Chef Nick Stefanelli opens his upscale Italian restaurant, Masseria, in the Union Market area today. But for the first two weekends, he's handing the cooking over to someone who's never worked in a professional kitchen before: Zeke Emanuel, former health care advisor to President Barack Obama and brother of Chicago Mayor Rahm Emanuel.
Emanuel is an accomplished physician, author, and health policy expert, but lesser known is his pancake-making prowess. The proponent for the Most Important Meal of the Day prepared breakfast from scratch for his three daughters nearly every single day as they were growing up, just as his grandfather (a food delivery guy) did for him in his childhood. Emanuel will now make morning meals for diners at Masseria July 25-26 and Aug. 1-2 from 8 a.m. to 1 p.m.
"It's a totally nutty, insane, ridiculous proposition," Emanuel admits. "But there it is."
Emanuel says he was hosting dinner a couple months ago for some friends, including Sara Weiner, who runs the Good Food Awards, and Jodie McLean, the CEO of Edens, Masseria's landlord and the developer of Union Market. "Somehow I get onto the breakfast thing, and I'm ranting and raving, and Jodie says, 'Alright, let's do it!'... One thing leads to another leads to another, and before you know it, everything's finished."
The menu will feature blueberry pancakes, waffles, a mushroom frittata, fruit muesli, a quail egg omelet, duck bacon, and lamb sausage. Emanuel will make French toast with challah shipped in from one of his former oncology professors, Marc Garnick. One thing you won't find: potatoes. "Potatoes are the worst thing you can eat," says Emanuel, who's looking to also promote healthy eating through the pop-up. There won't be any pork either, because Emanuel runs a Kosher household.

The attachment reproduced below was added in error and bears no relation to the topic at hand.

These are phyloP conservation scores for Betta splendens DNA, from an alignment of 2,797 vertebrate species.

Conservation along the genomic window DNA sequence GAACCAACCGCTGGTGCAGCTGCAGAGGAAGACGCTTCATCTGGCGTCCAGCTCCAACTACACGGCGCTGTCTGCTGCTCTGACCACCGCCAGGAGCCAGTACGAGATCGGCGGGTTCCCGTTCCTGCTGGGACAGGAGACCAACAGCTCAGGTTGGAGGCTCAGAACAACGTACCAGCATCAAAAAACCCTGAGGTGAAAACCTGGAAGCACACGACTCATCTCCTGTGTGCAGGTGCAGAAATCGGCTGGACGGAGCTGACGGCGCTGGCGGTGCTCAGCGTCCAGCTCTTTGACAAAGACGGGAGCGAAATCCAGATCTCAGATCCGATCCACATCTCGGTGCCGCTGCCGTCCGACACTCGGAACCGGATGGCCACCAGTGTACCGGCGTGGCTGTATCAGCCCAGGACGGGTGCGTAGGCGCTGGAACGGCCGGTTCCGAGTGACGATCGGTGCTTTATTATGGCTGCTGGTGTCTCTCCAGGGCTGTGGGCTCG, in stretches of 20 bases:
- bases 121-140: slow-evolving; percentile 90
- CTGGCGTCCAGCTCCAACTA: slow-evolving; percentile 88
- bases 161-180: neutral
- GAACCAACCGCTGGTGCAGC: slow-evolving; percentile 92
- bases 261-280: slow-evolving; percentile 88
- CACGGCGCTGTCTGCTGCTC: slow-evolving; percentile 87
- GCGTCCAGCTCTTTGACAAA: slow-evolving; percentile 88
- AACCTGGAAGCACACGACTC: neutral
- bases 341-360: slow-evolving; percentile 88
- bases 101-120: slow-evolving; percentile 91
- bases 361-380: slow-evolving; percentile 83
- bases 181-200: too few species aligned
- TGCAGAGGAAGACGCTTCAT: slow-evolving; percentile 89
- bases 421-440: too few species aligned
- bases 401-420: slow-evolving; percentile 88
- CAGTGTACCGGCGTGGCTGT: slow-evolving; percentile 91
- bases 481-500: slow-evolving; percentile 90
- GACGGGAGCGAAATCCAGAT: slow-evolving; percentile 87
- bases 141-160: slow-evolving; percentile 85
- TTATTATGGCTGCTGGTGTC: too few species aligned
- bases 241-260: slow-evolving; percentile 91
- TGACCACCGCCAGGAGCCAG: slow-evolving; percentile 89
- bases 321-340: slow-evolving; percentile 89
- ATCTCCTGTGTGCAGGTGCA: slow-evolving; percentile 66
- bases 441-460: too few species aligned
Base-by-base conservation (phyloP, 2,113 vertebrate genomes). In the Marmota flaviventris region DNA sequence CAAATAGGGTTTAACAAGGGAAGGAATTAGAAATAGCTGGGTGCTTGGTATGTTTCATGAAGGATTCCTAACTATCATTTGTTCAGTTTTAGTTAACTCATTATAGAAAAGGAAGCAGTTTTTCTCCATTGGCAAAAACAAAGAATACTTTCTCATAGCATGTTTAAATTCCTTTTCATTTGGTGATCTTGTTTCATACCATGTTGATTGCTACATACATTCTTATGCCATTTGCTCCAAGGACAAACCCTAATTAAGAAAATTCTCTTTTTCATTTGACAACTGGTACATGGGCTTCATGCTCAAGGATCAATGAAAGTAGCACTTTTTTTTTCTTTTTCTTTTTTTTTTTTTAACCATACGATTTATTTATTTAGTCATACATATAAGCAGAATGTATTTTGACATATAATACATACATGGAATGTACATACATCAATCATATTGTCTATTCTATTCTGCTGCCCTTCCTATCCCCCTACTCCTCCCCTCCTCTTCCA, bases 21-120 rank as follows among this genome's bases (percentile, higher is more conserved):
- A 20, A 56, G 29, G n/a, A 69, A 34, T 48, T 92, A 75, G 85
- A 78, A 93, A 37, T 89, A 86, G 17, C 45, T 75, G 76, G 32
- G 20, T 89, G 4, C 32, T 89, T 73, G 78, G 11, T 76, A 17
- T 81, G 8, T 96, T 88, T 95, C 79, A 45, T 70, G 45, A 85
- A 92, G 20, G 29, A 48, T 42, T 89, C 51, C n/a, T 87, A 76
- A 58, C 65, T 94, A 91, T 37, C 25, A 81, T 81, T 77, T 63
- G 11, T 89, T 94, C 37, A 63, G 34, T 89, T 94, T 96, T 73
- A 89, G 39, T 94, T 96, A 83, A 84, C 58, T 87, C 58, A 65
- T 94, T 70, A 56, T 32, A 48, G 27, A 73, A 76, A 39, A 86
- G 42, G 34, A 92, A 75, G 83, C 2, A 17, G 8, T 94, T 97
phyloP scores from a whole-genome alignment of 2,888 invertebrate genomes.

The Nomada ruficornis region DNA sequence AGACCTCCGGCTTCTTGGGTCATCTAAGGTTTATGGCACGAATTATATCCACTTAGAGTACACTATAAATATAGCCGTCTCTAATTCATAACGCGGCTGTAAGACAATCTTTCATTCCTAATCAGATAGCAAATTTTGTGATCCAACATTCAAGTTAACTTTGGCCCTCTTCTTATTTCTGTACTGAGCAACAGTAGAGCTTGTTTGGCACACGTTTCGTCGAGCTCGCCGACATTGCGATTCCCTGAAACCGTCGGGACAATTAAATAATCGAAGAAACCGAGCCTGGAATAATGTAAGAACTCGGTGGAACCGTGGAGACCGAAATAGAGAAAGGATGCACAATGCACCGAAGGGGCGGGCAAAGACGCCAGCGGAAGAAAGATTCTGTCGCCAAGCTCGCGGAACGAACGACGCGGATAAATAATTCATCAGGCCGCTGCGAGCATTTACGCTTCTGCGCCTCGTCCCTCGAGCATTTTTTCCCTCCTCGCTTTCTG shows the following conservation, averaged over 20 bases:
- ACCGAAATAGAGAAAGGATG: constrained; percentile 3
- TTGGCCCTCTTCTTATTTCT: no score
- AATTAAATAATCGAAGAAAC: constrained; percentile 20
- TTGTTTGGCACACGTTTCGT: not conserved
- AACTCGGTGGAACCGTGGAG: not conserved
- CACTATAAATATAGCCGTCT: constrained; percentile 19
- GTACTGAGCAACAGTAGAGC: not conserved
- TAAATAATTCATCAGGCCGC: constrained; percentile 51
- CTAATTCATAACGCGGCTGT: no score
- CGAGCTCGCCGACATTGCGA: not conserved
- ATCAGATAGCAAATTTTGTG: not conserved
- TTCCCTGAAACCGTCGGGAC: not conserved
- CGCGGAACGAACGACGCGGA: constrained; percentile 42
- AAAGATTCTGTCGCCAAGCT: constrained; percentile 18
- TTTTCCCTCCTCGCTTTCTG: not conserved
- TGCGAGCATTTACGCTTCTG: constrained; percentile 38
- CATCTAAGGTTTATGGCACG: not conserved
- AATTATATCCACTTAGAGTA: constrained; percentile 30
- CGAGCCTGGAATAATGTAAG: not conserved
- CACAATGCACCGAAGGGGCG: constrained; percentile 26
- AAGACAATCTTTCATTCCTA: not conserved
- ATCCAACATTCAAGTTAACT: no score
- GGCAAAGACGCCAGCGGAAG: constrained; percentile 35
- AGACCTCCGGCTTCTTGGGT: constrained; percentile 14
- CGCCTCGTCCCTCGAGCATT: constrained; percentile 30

While Masseria's regular menu will set you back $62 for three courses, Emanuel promises his breakfast pop-up will offer "diner prices." "I don't want this to be a high-end restaurant where only yuppies can go to eat," he says. The proceeds will benefit Martha's Table, Good Food Awards, and D.C. Central Kitchen.
"It's a total challenge. I can get up in front of 4,000, 5,000 people and lecture and be perfectly calm. I don't get nervous. I do TV, no problem," Emanuel says. "This is so scary."
This may not be the last time you see Emanuel in a restaurant kitchen. He has long lamented the breakfast scene in D.C. ("The city has no breakfast joints! It's terrible!") and vowed to do something about it someday.
"I used to joke with everyone saying when I retire I'm going to do a breakfast joint in Washington," he says.
Top photo by Jessica Sidman. Portrait photo by Candace diCarlo.